While the worldwide spread of the coronavirus COVID-19 has not yet led to massive travel restrictions and supply shortages some have predicted, there have been cancellations of events in the world of arts and collectables, and may be more yet.
For the general public worldwide, perhaps the most notable news was the postponement of the release of the much anticipated James Bond movie No Time to Die, which was supposed to have received its UK premiere at the Royal Albert Hall on March 31st. Worldwide release has been put back no less than seven months, moving it into the Christmas period. At the same time Paramount Pictures halted production on Mission: Impossible 7, which was headed to shoot in Venice.
The books world seemed to be inordinately affected, with the cancellation of both the London Book Fair, scheduled for 10th-12th March – almost an inevitability after major American exhibitors including Penguin Random House, HarperCollins, Hachette, Amazon and literary agencies including Curtis Brown had pulled out. London Book Fair will reschedule for 2021. At the same time Livre Paris, the Paris Book Fair, was cancelled, “Following the French government’s decision to ban all public gatherings in France of 5000 people or more “in a confined space” to contain the spread of the COVID-19 coronavirus epidemic”, and the Leipzig Book Fair was also cancelled.
The Geneva International Motor Show scheduled for 5th-15th March was cancelled, with the organisers announcing “The GIMS cancellation is a case of force majeure. As a result, the event organisers cannot be held responsible for any additional costs (e.g. travel and accommodation).”
Adobe canceled the in-person version of its eponymous Summit, scheduled for March 29th to April 2nd in Las Vegas. More than 20,000 people were expected to attend the conference, which will now be held as an “online experience” this year. Google called off its annual news conference, which would have brought together several hundred media-industry attendees in Sunnyvale, California, in late April, and in Rome, the Marathon due to take place on March 29th was cancelled.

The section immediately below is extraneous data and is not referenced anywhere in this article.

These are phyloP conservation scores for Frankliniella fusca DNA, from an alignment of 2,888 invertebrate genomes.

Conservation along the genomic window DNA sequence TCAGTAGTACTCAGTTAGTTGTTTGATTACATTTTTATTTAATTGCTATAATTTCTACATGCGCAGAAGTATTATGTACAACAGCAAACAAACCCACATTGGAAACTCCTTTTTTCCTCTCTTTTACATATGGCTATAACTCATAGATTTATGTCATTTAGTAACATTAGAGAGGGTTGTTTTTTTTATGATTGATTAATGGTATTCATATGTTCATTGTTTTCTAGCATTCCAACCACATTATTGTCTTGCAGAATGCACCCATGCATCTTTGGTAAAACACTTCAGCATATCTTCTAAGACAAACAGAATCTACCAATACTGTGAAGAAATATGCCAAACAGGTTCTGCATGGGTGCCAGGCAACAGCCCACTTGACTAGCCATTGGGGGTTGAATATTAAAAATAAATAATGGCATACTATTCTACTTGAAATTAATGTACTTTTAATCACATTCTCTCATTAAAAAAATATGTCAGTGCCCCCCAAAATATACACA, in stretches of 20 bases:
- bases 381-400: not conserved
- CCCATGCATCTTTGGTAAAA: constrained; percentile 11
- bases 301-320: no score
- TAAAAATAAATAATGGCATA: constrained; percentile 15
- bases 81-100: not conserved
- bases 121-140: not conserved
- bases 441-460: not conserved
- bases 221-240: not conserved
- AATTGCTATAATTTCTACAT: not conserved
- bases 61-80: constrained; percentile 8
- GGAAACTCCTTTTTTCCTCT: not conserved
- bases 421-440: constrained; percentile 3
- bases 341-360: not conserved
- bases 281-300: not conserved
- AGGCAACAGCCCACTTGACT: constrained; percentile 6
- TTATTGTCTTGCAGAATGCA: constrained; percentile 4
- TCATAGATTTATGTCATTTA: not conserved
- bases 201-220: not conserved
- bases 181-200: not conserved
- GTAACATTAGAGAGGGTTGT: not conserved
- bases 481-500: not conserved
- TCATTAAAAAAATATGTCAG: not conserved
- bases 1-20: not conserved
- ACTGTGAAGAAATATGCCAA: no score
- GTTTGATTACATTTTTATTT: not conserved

The news comes as several other international arts, collections and technology shows announced cancellation for the same reason. The Baselworld and Watches & Wonder watch shows, the Hong Kong International Diamond, Gem & Pearl Show, and the Hong Kong International Jewellery Show, both scheduled for March, have been moved to May. In addition, the Swatch Group canceled its Time to Move event, its Baselworld alternative, which was originally supposed to start at the end of this month.
Beijing’s Jingart, Hong Kong’s Art Basel and Art Central, Hong Kong shows for Jenny Savile and Luc Tymans, and Christie’s Hong Kong Contemporary Art auction have been cancelled, Christie’s and Sotheby’s have postponed their New York spring Asian Art Week sales from March to June, phone show Mobile World Congress in Barcelona was cancelled, and Tefaf Maastricht, scheduled for 7th-15th March, which has made efforts in recent years to encourage collectors, museum representatives and press from China to visit, says: “We unfortunately will not be able to welcome select visitors and journalists who are restricted by visa and travel restrictions [in their own countries].” Tefaf says it is evaluating “the best possible security and safety measures” for the fair.
In all this darkness, there is some light – the opening of Andrew Lloyd Webber musical Cinderella in London’s West End has been postponed until October.
More news as it comes in.